Mongers navigates middle ground of Austin seafood scene


Landlocked Austin tends to take two approaches to the seafood game. At one end you have the domain of extensive bi-coastal oyster programs, white tablecloths, and a yacht-club vibe, at the other, elbows-on-the-table fried-fish emporiums where a specialty drink means you get a cold mug with your beer.

A few places navigate the spaces between, but there remains a large need for fresh, quality seafood in a relaxed neighborhood environment. Gulf Coast fish specialist Roberto San Miguel and former Kenichi and Paggi House chef Shane Stark joined forces in March to bring Mongers Market + Kitchen to the exploding East Austin dining scene.

As the name implies, Mongers offers a retail operation, sourcing much of its fish from San Miguel’s long-established Gulf ties, and a restaurant that serves lunch and dinner. Aesthetic touches like a partition comprised of seashells and light fixtures resembling oyster baskets give the bright space a nautical theme that sails up to the edge of gimmickry.

Raw bar and starter sections, along with hefty sandwiches, make for easy sampling of multiple dishes from a menu that stays the same throughout the day. Mongers supplements its entrees and starters sections with several daily specials inspired by regular hauls from the Gulf.

Pickled Fresno chilies, moons of radish and curled cucumber added crunchy texture to a creamy and smoky amberjack fish dip ($8) that made for a popular point of entry to one dinner. I recommend adding a few hearty dashes of Crystal Hot Sauce.

The starters section, which includes Mongers’ rich tarragon-and-mornay play on Oysters Rockefeller, dips into the Gulf with a New Orleans-inspired barbecue shrimp ($14) dish that leaned mostly on Worcestershire sauce and black pepper. The viscous sauce, flecked with fragrant tasso, required more of lemon’s acidic edge, and the large thin-shelled shrimp were cooked just past done.

Stark’s time at the now-shuttered sushi restaurant Kenichi is apparent in the menu’s raw bar offerings. It may be foolish to complain about receiving too much food, but the slabs of Hamachi crudo ($15), spiced and sweetened with espelette peppers, bites of pear and a wave of agave, were sliced too thick, leading us to mangle some of the pieces as we tried to make them more manageable.

The beautiful tuna ceviche ($14) lent no such trouble. The deep pink cubed jewels of yellowtail were awash in a medley of familiar Asian flavors: woodsy sesame, piquant ginger and bright citrus. And two dozen crab fingers ($12) made for a refreshing summer starter, but the sweet meat stubbornly clung to some of the translucent feathers.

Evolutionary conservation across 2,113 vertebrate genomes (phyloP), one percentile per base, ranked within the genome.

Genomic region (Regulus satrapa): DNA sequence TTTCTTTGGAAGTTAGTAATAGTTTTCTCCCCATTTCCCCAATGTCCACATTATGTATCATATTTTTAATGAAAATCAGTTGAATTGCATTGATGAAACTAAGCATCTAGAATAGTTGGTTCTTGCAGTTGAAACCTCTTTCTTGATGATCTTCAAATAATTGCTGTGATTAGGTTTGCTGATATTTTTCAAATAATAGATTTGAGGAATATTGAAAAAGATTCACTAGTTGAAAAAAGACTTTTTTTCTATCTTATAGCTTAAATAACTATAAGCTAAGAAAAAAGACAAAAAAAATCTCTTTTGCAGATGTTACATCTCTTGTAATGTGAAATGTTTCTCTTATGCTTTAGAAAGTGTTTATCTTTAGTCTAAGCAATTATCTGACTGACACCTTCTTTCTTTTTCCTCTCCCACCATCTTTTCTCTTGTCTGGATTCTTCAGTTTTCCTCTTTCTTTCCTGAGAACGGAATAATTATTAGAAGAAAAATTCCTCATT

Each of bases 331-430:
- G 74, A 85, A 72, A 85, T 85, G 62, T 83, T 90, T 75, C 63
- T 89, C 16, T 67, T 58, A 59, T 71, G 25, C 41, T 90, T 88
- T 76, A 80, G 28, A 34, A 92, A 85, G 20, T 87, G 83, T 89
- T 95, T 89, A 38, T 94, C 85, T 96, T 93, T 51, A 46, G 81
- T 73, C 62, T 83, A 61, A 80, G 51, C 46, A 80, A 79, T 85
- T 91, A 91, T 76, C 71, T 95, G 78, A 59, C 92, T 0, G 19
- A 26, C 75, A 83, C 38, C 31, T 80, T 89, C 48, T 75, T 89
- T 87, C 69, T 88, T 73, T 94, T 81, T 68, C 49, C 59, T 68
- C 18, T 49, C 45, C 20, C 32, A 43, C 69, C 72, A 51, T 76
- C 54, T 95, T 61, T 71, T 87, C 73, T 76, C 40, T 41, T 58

Mongers won’t throw a $40 T-bone at you like some upmarket seafood operations, but red meat can be found in more modest options like a chuck steak ($24) from nearby 44 Farms and a stellar short rib sandwich ($14). I ordered the sandwich with a bit of trepidation, worried it may arrive a fat-riddled piece of lip service to meat eaters. Instead I got a savory, meaty blast with perfect fat balance sandwiched between golden toasted bread and layered with the bitter slice of arugula and sweet edge of caramelized onion. I just wish the sandwich had more of a pungent blast from the unevenly spread bleu cheese.

The short rib sandwich headlined a trio of sandwiches that included a solid crab cake sandwich ($15) spread with housemade tartar sauce and topped with a crunchy — but over-breaded — fried green tomato. The sandwich’s apple-jalapeno slaw, also sold separately as a side, lacked the sweetness of the former and the sting of the latter.

The more ambitious plates section of the menu gives the kitchen wider range with presentation and flavor layering, with an eye toward finer dining. Not all of Mongers seafood is from the Gulf coast, and one of the best entrees came courtesy of the Northeast. A seasoned auburn sear capped plump Barnegat Bay scallops ($25) sitting atop the slippery licorice tang of braised fennel on a plate colored with sections of tart grapefruit. Firm and mild halibut absorbed the acidic kiss of tomato vinaigrette in a Southern-accented dish centered by fluffy grits and vinegar-braced collard greens ($24).

The early summer dish of Gulf red snapper ($25) embodied the synergy of San Miguel and Stark at its finest. Spring peas and morels balanced vegetal lightness and loamy depth on the dish of recently arrived fish draped with a floral chervil cream. It was a dish with ambition but not pretense, fitting for a place attempting to take a fresh approach to the neighbor seafood restaurant.



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